17. Nieuwboer A., Feys P, Weerdt WD, Dom R. Is using a cue the clue to the treatment of freezing in Parkinson's disease?. Physiotherapy Research International. 1993;2(3):125-132.
  18. Galletly R, Brauer SG. Does the type of concurrent task affect preferred and cued gait in people with Parkinson's disease?. Australian Journal of Physiotherapy. 2005;51(3):175-180.
  19. Rochester L, Hetherington V, Jones D, Nieuwboer A, Willems AM, Kwakke G, Van Wegen E. Attending to the task: interference effects of functional tasks on walking in Parkinson’s disease and the roles of cognition, depression, fatigue, and balance. Archives of Physical Medicine and Rehabilitation 2004;85(10):1578-1585.
  20. Brichetto G, Pelosin E, Marchese R, Abbruzzese G. Evaluation of physical therapy in parkinsonian patients with freezing of gait: a pilot study. Clinical Rehabilitation. 2006;20(1):31-35.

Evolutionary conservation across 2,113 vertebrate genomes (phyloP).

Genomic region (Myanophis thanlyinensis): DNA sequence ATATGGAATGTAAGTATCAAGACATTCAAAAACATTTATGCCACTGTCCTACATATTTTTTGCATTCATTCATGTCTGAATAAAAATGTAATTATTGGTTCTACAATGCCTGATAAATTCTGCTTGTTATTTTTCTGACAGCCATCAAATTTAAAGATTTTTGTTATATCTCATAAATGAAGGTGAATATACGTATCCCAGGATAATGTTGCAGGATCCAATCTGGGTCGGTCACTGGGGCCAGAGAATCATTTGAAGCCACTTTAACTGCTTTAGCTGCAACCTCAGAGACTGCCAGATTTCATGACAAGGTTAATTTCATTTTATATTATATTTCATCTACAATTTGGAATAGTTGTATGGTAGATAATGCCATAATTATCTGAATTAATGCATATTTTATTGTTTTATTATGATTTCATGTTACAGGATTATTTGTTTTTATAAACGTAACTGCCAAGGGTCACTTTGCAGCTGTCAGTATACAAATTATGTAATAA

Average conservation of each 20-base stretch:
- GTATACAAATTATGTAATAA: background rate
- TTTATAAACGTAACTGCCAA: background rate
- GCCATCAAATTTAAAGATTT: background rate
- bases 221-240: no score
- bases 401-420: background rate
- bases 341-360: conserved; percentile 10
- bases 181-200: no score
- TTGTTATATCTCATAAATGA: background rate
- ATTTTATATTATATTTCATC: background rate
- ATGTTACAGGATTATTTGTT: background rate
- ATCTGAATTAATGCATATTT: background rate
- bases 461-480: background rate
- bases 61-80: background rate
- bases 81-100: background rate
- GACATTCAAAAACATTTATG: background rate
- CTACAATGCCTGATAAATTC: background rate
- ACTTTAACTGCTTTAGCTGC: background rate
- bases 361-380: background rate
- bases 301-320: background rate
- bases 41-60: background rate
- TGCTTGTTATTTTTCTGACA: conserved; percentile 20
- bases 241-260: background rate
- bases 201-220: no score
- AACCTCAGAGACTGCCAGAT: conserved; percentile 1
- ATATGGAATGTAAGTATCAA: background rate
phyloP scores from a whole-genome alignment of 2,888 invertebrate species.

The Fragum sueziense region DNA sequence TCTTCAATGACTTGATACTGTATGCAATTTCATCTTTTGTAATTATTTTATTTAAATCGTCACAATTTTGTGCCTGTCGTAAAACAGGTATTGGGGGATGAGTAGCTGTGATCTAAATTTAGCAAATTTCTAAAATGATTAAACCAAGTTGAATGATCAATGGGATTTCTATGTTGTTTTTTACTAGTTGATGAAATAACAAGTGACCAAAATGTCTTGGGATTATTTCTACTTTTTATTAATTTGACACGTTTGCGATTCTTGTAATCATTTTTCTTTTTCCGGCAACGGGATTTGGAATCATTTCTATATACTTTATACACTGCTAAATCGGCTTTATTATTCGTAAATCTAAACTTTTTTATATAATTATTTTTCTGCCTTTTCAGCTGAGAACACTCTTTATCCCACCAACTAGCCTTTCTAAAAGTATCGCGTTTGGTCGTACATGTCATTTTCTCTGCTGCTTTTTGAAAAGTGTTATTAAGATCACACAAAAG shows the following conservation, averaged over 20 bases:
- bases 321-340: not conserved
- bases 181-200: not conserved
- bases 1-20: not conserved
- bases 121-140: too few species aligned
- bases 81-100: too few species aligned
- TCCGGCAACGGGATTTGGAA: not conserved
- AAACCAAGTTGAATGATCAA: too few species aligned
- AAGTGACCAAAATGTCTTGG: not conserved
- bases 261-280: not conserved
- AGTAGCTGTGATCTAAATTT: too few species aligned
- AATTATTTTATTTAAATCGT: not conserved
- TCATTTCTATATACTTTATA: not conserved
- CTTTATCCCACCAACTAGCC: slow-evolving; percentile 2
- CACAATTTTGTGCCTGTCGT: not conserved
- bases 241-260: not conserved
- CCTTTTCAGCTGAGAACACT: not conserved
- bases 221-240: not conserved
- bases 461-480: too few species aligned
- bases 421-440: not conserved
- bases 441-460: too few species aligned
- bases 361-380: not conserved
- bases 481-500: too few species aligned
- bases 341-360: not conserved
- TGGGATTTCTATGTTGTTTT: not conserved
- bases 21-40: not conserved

21. Fallik, D. Finding new life through movement: how a modern dance academy helps Parkinson’s disease patients loosen tight joints and lift spirits. Neurology. 2007;3(1):30-33.
  22. Westheimer O. Why dance for Parkinson’s disease. Topics in Geriatric Rehabilitation. 2008;24(2):127-40.
  23. Leste A, Rust J. Effects of dance on anxiety. Perceptual and Motor Skills. 1984;58(3):767-772.
  24. American College of Sports Medicine. ACSM's guidelines for exercise testing and prescription. Lippincott Williams & Wilkins; 2013. Parkinson’s Disease; p. 322 -330.
  25. Dereli EE, Yaliman A. Comparison of the effects of a physiotherapist-supervised exercise programme and a self-supervised exercise programme on quality of life in patients with Parkinson’s disease. Clinical Rehabilitation. 2010;24(4):352–362.